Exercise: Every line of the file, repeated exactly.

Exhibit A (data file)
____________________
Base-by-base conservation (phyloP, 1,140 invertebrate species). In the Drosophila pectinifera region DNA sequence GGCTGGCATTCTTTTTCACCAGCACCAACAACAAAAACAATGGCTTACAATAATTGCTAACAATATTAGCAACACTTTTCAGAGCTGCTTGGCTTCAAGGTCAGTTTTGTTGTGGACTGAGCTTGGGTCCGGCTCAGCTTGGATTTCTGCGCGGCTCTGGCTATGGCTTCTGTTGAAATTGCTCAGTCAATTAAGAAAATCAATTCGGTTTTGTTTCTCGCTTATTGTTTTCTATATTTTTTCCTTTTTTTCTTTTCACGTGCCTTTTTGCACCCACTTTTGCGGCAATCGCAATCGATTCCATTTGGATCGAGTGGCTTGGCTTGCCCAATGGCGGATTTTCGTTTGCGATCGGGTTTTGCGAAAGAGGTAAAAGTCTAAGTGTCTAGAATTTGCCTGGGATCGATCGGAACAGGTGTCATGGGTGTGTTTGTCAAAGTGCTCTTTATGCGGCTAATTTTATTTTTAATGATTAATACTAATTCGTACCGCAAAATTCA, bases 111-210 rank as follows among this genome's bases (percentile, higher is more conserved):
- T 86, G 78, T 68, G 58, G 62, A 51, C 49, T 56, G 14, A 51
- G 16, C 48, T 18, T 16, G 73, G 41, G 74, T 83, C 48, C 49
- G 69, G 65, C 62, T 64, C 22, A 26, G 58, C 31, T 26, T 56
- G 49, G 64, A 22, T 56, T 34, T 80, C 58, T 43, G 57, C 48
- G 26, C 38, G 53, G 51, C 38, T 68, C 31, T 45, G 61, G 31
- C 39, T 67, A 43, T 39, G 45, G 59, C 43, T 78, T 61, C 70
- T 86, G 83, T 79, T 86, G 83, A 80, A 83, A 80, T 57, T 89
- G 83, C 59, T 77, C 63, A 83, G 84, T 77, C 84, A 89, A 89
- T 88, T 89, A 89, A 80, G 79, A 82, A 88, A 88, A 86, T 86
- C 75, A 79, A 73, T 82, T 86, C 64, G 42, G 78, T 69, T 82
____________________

Base-by-base conservation (phyloP, 1,140 invertebrate species). In the Drosophila pectinifera region DNA sequence GGCTGGCATTCTTTTTCACCAGCACCAACAACAAAAACAATGGCTTACAATAATTGCTAACAATATTAGCAACACTTTTCAGAGCTGCTTGGCTTCAAGGTCAGTTTTGTTGTGGACTGAGCTTGGGTCCGGCTCAGCTTGGATTTCTGCGCGGCTCTGGCTATGGCTTCTGTTGAAATTGCTCAGTCAATTAAGAAAATCAATTCGGTTTTGTTTCTCGCTTATTGTTTTCTATATTTTTTCCTTTTTTTCTTTTCACGTGCCTTTTTGCACCCACTTTTGCGGCAATCGCAATCGATTCCATTTGGATCGAGTGGCTTGGCTTGCCCAATGGCGGATTTTCGTTTGCGATCGGGTTTTGCGAAAGAGGTAAAAGTCTAAGTGTCTAGAATTTGCCTGGGATCGATCGGAACAGGTGTCATGGGTGTGTTTGTCAAAGTGCTCTTTATGCGGCTAATTTTATTTTTAATGATTAATACTAATTCGTACCGCAAAATTCA, bases 111-210 rank as follows among this genome's bases (percentile, higher is more conserved):
- T 86, G 78, T 68, G 58, G 62, A 51, C 49, T 56, G 14, A 51
- G 16, C 48, T 18, T 16, G 73, G 41, G 74, T 83, C 48, C 49
- G 69, G 65, C 62, T 64, C 22, A 26, G 58, C 31, T 26, T 56
- G 49, G 64, A 22, T 56, T 34, T 80, C 58, T 43, G 57, C 48
- G 26, C 38, G 53, G 51, C 38, T 68, C 31, T 45, G 61, G 31
- C 39, T 67, A 43, T 39, G 45, G 59, C 43, T 78, T 61, C 70
- T 86, G 83, T 79, T 86, G 83, A 80, A 83, A 80, T 57, T 89
- G 83, C 59, T 77, C 63, A 83, G 84, T 77, C 84, A 89, A 89
- T 88, T 89, A 89, A 80, G 79, A 82, A 88, A 88, A 86, T 86
- C 75, A 79, A 73, T 82, T 86, C 64, G 42, G 78, T 69, T 82